No matter how much it may feel like it, the last thing any bank or large mortgage lender needs is an ever increasing portfolio of homes that they need to deal with. Banks are not property developers – they’re banks.

They’re in the business of making money by way of lending, holding and distributing the green stuff. That’s what they do – that’s what they are. If they end up repossessing a home they are then responsible for it – and they don’t want to be.

Why do you think that there are so many bank owned properties appearing at house auction venues across the UK? They don’t have the time to maintain them, attend to all the minutiae that is part and parcel of home ownership.

It really is in your mortgage lenders best interests to keep your home in your possession – and that’s something worth thinking about. Yes – you can and do come up against jobs-worth employees that make you feel as you you’re a voice in a million but – that’s not the majority.

As an example the Yorkshire Bank has a fantastic dedicated debt solutions department that’s so far doing a great job of talking with its customers as a means of finding agreeable solutions to spiralling debt and the potential of a future house repossession.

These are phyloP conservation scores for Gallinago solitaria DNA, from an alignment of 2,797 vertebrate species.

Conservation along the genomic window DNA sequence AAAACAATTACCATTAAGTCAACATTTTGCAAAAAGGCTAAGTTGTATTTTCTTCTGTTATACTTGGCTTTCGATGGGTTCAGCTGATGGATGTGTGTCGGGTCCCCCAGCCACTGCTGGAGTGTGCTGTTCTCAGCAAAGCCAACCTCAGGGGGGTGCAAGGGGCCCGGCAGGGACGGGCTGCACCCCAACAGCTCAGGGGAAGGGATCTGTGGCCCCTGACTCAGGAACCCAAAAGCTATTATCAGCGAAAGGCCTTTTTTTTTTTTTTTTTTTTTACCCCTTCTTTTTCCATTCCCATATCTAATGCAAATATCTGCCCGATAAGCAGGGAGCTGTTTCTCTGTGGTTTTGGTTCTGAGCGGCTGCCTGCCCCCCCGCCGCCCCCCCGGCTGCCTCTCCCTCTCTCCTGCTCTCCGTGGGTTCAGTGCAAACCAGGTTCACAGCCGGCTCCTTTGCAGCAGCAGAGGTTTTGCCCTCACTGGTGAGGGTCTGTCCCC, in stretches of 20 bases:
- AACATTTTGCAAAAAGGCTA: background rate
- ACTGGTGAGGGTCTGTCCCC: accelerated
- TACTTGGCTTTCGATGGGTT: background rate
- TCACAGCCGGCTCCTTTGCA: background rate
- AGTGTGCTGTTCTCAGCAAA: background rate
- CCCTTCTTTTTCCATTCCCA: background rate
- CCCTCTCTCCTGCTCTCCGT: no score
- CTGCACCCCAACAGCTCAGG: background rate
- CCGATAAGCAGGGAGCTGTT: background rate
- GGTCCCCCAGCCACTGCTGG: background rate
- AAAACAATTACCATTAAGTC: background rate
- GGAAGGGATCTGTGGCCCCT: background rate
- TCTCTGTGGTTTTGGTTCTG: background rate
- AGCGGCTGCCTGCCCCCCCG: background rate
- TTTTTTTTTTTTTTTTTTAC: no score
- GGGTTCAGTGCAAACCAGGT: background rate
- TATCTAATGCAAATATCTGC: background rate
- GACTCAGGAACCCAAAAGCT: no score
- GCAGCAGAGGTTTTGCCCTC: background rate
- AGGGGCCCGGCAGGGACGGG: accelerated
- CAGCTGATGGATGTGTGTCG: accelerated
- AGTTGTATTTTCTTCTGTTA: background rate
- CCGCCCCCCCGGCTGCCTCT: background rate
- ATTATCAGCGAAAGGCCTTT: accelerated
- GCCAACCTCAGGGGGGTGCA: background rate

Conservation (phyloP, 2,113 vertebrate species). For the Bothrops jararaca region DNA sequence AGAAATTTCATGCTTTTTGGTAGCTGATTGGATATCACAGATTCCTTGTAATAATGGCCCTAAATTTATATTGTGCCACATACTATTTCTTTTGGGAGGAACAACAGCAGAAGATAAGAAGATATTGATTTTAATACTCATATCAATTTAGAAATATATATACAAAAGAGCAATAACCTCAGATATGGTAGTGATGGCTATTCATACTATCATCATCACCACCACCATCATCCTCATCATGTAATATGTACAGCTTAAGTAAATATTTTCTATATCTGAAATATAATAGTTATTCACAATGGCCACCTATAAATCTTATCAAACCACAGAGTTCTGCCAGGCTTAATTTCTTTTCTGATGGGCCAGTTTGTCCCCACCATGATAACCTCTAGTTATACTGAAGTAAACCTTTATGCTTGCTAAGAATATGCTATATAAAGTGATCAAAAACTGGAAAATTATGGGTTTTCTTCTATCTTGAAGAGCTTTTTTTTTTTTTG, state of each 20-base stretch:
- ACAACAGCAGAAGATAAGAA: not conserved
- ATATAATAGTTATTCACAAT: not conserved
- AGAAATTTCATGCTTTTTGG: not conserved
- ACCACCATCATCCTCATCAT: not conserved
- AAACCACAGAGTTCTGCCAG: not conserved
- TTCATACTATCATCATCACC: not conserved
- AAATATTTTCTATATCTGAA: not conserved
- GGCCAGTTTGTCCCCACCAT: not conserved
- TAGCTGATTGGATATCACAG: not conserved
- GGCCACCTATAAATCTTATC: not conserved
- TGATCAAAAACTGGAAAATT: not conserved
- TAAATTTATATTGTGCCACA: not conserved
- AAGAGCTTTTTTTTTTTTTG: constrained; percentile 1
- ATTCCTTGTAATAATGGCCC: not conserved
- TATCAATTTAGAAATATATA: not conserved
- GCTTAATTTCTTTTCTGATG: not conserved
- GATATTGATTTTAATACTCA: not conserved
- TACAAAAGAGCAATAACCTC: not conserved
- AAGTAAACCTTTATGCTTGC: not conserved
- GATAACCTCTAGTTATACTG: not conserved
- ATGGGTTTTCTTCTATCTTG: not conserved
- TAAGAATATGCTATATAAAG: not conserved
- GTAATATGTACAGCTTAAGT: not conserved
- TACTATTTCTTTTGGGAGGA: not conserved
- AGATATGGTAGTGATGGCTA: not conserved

The HSBC work with customers on a client-by-client basis – and do their best to find a way forward. Barclays also use a tailored approach and the Halifax Bank – the UK’s biggest mortgage lenders – are the same.

The fact is this: if you need help, ask for it. Don’t wait until the carthorse has well and truly bolted. Using your credit card to pay of your mortgage is simply borrowing from Peter to pay Paul. It’s a fool’s errand and will only result in the worst case scenario – unless you’re incredibly lucky.

To stop house repossession in Yorkshire – or any other region across the UK – pick up the ‘phone and make the call now. You have plenty of avenues available to you providing you don’t bury your head in the sand.

The problem with head burying is this … when you lift your head back up again your world will have tilted too far the wrong way. Don’t lose your home – act now.

The Yorkshire Bank Steps In To Reduce House Repossession Numbers.

If you’re a member of the Yorkshire Bank and you’re facing potential house repossession – you’re in luck. In late December 2010, a report was published in relation to the banks stance regarding reducing the numbers of repossessions across its portfolio of borrowers.